Freezer Organization Tips
Canning & Preserving Inside Projects

Tips for Organizing Your Frozen Foods

Buying in bulk, portioning and freezing family packs of meat and produce have been a way for the busy home cook to save money on meals for a long time.  Unfortunately the thawing, protecting from freezer burn, and remembering what you have in the freezer is sometimes a nightmare.  I have learned, from trial and error, what works and what doesn’t so I thought I’d share some tips for freezer organization, food safety, and hassle-free dinners.

Freezer Organization Tips

First the equipment.

Freezer Organization Tips

  • I love my slide-zip freezer bags – I always have them on hand in gallon and quart sizes.  I freeze a dinner-size portion of protein for the 4 of us in one bag.  I also freeze smoothie fruit in a quart bag and just have it ready to dump in the blender.  Sometimes I even add the protein powder to the fruit before I freeze it.  It works great.
  • If you prefer, you can wrap in butcher paper.  I don’t find that this makes the meat last much longer though – UNLESS I first wrap it in a layer of plastic wrap.  My mom uses her vacuum sealer and has very good luck with it.
  • A well organized freezer is a key to knowing what you have.  I have a shelf for fruits and veggies, a shelf for convenience foods, a shelf for meat, and a drawer for big things.  I keep bread and miscellaneous things in the door.
  • A cheap pair of warm gloves.  I always hate it when my hands freeze while rummaging around int he freezer.  I keep a cheap pair of gloves on top of the freezer to slide on when I’m rummaging around.  This keeps me from hurrying because my hands are cold.
  • I always have 2 or 3 sharpies in my kitchen and by my freezer.  be sure to mark what and when on your items.  This is the best way to know what is new and what is old.

Now the tips:

  • Try to arrange your items in a single layer in your zip bag and lay flat – this makes it easier to organize in your
    freezer and much faster to freeze (safer) and thaw when it’s time to use your items. When you lay these in your freezer lay them flat until they’re frozen, then arrange however you like.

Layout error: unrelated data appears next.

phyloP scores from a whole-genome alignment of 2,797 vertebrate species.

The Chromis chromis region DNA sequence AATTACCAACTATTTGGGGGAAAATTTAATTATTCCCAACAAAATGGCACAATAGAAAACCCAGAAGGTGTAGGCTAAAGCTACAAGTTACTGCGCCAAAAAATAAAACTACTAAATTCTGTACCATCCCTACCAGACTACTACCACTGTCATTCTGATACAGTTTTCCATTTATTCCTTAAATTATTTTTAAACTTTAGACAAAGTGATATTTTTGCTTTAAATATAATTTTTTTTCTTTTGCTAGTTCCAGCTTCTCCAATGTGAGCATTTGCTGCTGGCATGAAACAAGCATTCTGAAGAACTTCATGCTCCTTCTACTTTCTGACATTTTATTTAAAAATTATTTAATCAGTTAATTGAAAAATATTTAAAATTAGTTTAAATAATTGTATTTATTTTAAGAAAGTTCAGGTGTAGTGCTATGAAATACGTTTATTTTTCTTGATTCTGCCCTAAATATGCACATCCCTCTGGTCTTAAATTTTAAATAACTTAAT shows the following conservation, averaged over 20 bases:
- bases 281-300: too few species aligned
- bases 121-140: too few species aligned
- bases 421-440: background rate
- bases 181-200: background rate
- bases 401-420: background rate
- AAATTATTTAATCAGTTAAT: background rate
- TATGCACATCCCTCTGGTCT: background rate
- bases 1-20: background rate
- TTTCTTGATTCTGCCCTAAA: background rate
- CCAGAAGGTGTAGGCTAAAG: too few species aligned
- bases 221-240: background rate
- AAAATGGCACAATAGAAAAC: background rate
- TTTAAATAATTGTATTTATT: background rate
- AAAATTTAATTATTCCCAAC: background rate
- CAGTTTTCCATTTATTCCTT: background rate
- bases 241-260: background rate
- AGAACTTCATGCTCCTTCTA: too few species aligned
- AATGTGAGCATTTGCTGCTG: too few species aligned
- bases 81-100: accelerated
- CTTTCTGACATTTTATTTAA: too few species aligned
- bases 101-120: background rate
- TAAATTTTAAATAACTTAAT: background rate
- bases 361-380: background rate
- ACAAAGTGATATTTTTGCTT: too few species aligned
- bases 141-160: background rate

• Note: I saw a video over on the Ziploc Facebook page that I really wanted to share here – unfortunately they dont make their video sharable.  They now have a product called perfect portion bags that allows you to portion your meat in smaller bags inside your large freezer bag.  Great idea!  Check out the Perfect Portion Bags.  Now, I’m not one for uni-tasker kitchen products, so I think I am going to try this concept with regular fold top baggies instead of the perfect portion bags FIRST.  If I don’t see much improvement with the baggies, I might try the perfect portion bags.
  • Always ALWAYS use freezer bags.  Storage bags arent insulated enough to protect your food.
  • Get rid of things that are old or have freezer burn, its not worth the hassle and the risk.  The Food Safety and Inspection Service recommends the specific guidelines when storing frozen food.  I think I push the boundaries on some of these but stay pretty close.
  • Rotate your food, put new on the bottom and old on top so you use the old first.
  • Keep your freezer at around 0 degrees Fahrenheit.   For every five degrees Fahrenheit above zero, the recommended storage time is cut in half, so this is important!  The experts say you should freeze your food at 10-below Fahrenheit, and store it at 0 degrees Fahrenheit, but who can do that with one freezer?  The coldest part of your freezer is the bottom, so you might try to freeze things in the bottom and organize it after things are solid.
  • Meats and proteins should be stored low in the freezer, veggies and bread in the top or the door (colder lower, not as cold, higher for fragile foods)
  • It is easier to maintain the 0-degrees Fahrenheit in a full freezer than a half-full or empty freezer.  If you just don’t have that much frozen food, you can fill empty spaces with your flour, rice and dried beans.  If a freezer doesn’t have to work as hard to maintain it’s temperature, you don’t have to pay as much to keep your food frozen.


AboutCarrie Hill

Carrie Hill is the mother of 2 human children, and 5 fur babies. She has a husband who is a great guy, a good food tester, but a bit of a nut, just like her. She enjoys writing, reading, cooking and baking in her spare time.


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